It’s a long while since I came across a cook book where I wanted to cook virtually everything in the book and it didn’t even belong to me, I borrowed the new Morito cookbook from my daughter’s kitchen three weeks ago and I still haven’t given it back, I even ordered my very own copy. Morita is the baby sister of Moro, Sam & Samantha’s Clarke’s restaurant in Exmouth Market in London. If you haven’t eaten at Moro put it on your London list right away.
Sam and his lovely wife spent several years cooking in the kitchens at the River Café. In 1997 they opened Moro to cook the food they loved and to introduce their guests to the lesser known flavours of the Mediterranean. They were newly married and had returned from a camper van research trip through Spain, Morocco and the Sahara, – an enthusiastic young couple on a mission to discover the tiny details that make food taste authentic and not appear to be cooked by an Anglo Saxon.
They also wanted to demonstrate how the different combination of spices one chooses can add the magical flavours of different continents. They installed a wood burning oven, made their own sour dough bread and yoghurt, set up an allotment, forged links with farmers and producers and built up a super loyal following. They continue to explore, experiment and play. In 2010 Morito was opened next door, Sam and Sam describe it as the little noisier more rebellious sibling of Moro, it was greeted with joy and anticipation by their many devotees.
Morito serves a wide selection of tapas and mezze and little plates to nibble and share. The secrets are in Morita cookbook published by Ebury Press. Here is a tantalizing taste of some of their summer salads.
Radish and Pomegranate Salad
This pretty, peppery salad gives sweetness to your table and is excellent alongside fish, chicken or a rich vegetable dish. We slice the vegetables on a mandoline, the thinner they are, the better they absorb the dressing.
Freshly squeezed juice of 1 large pomegranate
1 tablespoon Forum Cabernet Sauvignon vinegar or a good quality aged red wine vinegar with a pinch of sugar
2 tablespoons pomegranate molasses
150-200g long white daikon (mooli) or black radish, thinly sliced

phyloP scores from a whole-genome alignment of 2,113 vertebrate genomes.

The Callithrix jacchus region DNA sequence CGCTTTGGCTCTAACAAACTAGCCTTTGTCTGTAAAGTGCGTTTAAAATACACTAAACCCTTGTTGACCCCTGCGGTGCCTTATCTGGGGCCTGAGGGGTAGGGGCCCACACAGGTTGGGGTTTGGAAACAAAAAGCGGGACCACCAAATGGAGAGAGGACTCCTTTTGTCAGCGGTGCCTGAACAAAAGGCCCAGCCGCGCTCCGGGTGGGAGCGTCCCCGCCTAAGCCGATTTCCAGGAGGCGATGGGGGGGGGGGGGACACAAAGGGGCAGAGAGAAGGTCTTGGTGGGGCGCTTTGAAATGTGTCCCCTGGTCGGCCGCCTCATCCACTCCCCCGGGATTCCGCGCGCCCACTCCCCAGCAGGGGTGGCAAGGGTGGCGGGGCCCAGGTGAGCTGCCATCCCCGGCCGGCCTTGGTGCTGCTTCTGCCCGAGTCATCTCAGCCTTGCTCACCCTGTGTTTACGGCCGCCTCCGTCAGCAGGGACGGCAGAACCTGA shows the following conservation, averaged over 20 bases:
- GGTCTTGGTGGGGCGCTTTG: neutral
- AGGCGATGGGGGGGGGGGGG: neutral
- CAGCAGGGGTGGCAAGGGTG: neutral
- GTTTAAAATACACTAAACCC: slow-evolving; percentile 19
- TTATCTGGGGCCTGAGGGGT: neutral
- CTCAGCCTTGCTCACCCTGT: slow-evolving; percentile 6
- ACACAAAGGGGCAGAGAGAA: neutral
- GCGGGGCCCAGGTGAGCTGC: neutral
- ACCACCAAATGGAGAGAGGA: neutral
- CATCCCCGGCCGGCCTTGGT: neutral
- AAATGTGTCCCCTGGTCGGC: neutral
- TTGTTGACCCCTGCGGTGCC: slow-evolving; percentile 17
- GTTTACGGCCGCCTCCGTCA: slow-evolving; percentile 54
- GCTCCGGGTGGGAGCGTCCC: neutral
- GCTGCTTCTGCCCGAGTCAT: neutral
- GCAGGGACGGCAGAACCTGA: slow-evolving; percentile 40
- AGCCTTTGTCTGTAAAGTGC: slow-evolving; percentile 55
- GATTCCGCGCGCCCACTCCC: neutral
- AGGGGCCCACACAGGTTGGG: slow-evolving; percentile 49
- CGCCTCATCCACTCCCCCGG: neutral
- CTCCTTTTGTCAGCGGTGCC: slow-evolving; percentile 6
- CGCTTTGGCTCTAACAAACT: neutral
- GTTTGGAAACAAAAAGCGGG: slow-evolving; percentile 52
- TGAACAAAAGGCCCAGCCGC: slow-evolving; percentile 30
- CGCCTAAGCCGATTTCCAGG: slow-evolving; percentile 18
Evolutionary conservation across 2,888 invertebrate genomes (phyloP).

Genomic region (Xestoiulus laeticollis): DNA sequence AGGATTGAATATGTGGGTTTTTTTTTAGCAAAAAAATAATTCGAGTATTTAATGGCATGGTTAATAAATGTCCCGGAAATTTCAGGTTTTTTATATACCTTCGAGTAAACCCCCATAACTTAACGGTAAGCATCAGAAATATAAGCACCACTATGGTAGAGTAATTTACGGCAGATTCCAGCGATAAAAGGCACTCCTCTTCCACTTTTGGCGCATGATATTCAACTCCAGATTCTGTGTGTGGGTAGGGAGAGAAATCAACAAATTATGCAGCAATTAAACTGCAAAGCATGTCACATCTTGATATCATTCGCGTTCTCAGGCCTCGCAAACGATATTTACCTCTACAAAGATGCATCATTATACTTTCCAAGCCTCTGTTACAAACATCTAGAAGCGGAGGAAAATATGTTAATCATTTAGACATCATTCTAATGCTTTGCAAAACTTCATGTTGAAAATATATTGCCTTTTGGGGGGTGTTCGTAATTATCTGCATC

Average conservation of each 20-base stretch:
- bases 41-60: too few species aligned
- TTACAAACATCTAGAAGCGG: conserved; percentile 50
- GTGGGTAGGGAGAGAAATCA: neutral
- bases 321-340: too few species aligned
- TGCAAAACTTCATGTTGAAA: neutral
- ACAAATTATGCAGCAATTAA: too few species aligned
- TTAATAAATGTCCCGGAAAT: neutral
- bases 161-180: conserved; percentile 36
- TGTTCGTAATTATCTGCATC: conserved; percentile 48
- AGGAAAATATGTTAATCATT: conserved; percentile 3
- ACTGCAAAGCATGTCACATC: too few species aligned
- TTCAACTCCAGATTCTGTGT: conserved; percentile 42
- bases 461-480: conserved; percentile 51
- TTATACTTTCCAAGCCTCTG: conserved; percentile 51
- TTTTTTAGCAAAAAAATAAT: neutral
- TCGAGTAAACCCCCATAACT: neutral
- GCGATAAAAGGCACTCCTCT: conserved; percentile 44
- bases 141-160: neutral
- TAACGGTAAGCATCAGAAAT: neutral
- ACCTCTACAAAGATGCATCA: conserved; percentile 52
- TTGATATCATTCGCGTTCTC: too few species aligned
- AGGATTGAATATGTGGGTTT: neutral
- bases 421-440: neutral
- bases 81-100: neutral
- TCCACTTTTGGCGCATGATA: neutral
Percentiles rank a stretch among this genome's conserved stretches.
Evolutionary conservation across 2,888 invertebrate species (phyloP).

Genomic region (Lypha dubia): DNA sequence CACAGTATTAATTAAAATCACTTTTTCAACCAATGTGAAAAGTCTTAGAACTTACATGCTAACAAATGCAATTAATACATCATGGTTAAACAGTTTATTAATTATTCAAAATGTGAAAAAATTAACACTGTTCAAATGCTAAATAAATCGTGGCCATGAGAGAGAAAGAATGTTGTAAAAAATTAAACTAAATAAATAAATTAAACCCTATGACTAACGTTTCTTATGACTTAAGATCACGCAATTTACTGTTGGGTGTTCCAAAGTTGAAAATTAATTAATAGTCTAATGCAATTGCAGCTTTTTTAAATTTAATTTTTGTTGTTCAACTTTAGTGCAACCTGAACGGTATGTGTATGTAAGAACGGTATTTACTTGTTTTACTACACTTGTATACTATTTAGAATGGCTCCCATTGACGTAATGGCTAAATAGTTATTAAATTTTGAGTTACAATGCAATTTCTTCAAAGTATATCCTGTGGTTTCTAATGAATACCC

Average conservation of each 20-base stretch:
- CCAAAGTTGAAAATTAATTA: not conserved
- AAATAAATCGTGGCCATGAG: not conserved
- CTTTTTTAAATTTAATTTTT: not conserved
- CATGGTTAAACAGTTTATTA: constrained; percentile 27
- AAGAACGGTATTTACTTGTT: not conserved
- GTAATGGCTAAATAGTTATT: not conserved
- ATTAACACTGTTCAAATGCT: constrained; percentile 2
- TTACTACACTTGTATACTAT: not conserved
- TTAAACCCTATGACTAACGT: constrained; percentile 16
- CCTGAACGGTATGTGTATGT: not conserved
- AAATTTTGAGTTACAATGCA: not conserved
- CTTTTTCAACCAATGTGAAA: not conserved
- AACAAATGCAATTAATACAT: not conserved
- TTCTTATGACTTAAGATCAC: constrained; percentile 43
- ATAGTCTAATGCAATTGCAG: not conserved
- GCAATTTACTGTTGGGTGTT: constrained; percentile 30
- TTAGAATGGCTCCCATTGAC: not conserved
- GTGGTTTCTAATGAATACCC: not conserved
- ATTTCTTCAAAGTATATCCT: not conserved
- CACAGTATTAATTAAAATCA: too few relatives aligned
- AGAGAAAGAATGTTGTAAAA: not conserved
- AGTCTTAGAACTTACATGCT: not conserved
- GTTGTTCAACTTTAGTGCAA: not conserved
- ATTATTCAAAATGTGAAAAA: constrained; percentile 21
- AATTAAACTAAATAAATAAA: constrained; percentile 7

5 red radishes, sliced into very thin rounds
1 golden beetroot, peeled and very thinly sliced (optional)
1 small kohlrabi, peeled, cut in half and thinly sliced
1 bunch of mint, finely shredded
3 tablespoons pomegranate seeds
The make the fresh pomegranate juice, cut the pomegranate in half and take out the seeds, discarding any bitter skin or white pith. Put the seeds in a sieve and press them with the back of spoon to extract all the juice, discarding any skin or hard seeds. Put all the dressing ingredients into a jam jar with a lid, season with salt and pepper and shake well.
To make the salad, put the radishes, beetroot, if using, and kohlrabi in a bowl, add the mint and pomegranate seeds and pour over the dressing. Mix everything together and serve immediately.
From Morito, Sam & Sam Clarke
Cauliflower, Pine Nuts, Raisins and Saffron
The cauliflower becomes soft and rich from absorbing the flavoursome oil.
4 tablespoons olive oil
1 Spanish onion, sliced
1 small cauliflower, leaves and stalk discarded, separated into florets
1 garlic clove, thinly sliced
A large pinch of ground turmeric
½ teaspoon cumin seeds, lightly toasted and roughly ground
½ teaspoon coriander seeds, roughly ground
4 tablespoons pine nuts
3 tablespoons raisins, soaked in hot water till plump, drained
15 threads of saffron, steeped in 100ml hot water
1 small bunch of coriander, roughly chopped
Heat the oil in a large, wide saucepan over a medium heat, add the onion and a pinch of salt and cook for about 15 minutes, stirring frequently, until soft, golden and sweet. Add the cauliflower florets, garlic, spices and another pinch of salt. Cook over a medium heat for 10 -1 5 minutes, stirring often.
Now add the pine nuts, raisins and the saffron-infused water. Cover the pan and cook, stirring occasionally, for a further 10 minutes or until the cauliflower is tender. Stir in half of the chopped coriander and remove from the heat. Serve with the remaining coriander scattered on top.
From Morito, Sam & Sam Clarke
Grilled Onion Salad, Pomegranates and Mint
If we are proud of anything in our books, it is making people think about vegetables in different ways and all their possibilities. This recipe is a good example of that. Charred onions have a beautifully smoky taste and a wonderful velvety texture. Please do try this dish.
4-6 red or white onions
12 quantity of Pomegranate Dressing
Seeds of 1 large pomegranate
2 tablespoons shredded mint
Grill the onions whole and unpeeled over a hot barbecue for 20-30 minutes, until black and charred all over. This method will impart an aromatic smokiness to the dish. Cook slightly, peel and cut into halves or quarters.
Alternatively, if roasting in the oven, preheat the oven to 200C/400F/gas 6. Place the whole onions on a baking ray and cook for 35-40 minutes or until they have some give but are still slightly firm. You don’t want them to become mushy and lose their colour. Remove from the oven and cool a little. Peel and cut the onions as before and place on a baking tray under a hot grill or on a hot griddle pan and leave until lightly charred.
To serve, transfer the onions whilst still warm to a bowl, pour over the dressing, season with a little salt and pepper and mix gently but make sure the onions are well coated. Sprinkle with the pomegranate seeds and mint.